By Moliere (adapted by Timothy Mooney)
The hypochondriac Argan wants nothing more than to be sick, or at least to be thought of as sick, and tended to by doctors and family (notably his scheming wife). His desire for treatment outweighs his judgment, as he tries to set his daughter up to marry an idiot doctor-in-training. Only the brilliant collaboration of the maid, Toinette, with his brother, Beralde, can foil the wife, conquer the doctors, and satisfy Argan. This rhymed-verse adaptation of Moliere’s classic comedy ends with a hilarious Latin-gibberish musical finale, which proclaims Argan as a doctor in his own right. What’s come out of this is a finale which seems to stretch the comic boundaries even farther than they’ve already ventured in this very funny play.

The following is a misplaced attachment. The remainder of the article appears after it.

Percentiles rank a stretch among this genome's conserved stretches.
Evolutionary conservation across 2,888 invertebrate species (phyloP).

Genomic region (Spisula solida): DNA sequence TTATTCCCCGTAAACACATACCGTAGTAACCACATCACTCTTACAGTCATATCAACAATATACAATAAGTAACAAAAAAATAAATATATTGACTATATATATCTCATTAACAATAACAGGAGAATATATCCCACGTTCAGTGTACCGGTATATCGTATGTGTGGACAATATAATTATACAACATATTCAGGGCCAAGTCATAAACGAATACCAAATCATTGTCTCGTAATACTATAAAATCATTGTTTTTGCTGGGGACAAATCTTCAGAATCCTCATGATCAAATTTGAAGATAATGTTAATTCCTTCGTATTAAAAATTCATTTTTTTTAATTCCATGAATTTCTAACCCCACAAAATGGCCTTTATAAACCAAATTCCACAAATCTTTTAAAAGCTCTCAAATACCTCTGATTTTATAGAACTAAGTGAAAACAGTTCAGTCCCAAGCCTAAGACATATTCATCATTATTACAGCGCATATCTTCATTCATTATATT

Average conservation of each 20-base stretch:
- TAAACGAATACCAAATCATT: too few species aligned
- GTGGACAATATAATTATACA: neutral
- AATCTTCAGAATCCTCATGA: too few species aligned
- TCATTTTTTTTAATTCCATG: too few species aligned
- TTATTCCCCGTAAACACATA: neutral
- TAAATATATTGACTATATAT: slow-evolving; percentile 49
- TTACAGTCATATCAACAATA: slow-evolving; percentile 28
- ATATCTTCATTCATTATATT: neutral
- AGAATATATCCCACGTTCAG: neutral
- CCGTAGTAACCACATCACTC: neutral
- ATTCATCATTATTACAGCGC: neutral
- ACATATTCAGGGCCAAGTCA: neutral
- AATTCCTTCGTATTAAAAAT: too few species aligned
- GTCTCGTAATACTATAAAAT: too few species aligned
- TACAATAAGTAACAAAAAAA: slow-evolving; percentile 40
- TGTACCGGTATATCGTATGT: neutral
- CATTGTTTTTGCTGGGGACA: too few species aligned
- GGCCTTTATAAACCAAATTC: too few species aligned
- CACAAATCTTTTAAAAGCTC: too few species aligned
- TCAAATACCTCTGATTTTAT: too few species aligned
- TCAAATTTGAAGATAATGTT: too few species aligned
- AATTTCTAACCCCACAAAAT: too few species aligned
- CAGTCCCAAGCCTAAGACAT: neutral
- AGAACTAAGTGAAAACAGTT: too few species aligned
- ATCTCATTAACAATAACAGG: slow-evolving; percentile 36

The Imaginary Invalid premiered in 1673 in Paris and was originally choreographed by Pierre Beauchamp. The play is also known as “The Hypochondriac”, an alternative translation of the French title. Le malade imaginaire would turn out to be Molière’s last work. He collapsed during his fourth performance as Argan on 17 February and died soon after.
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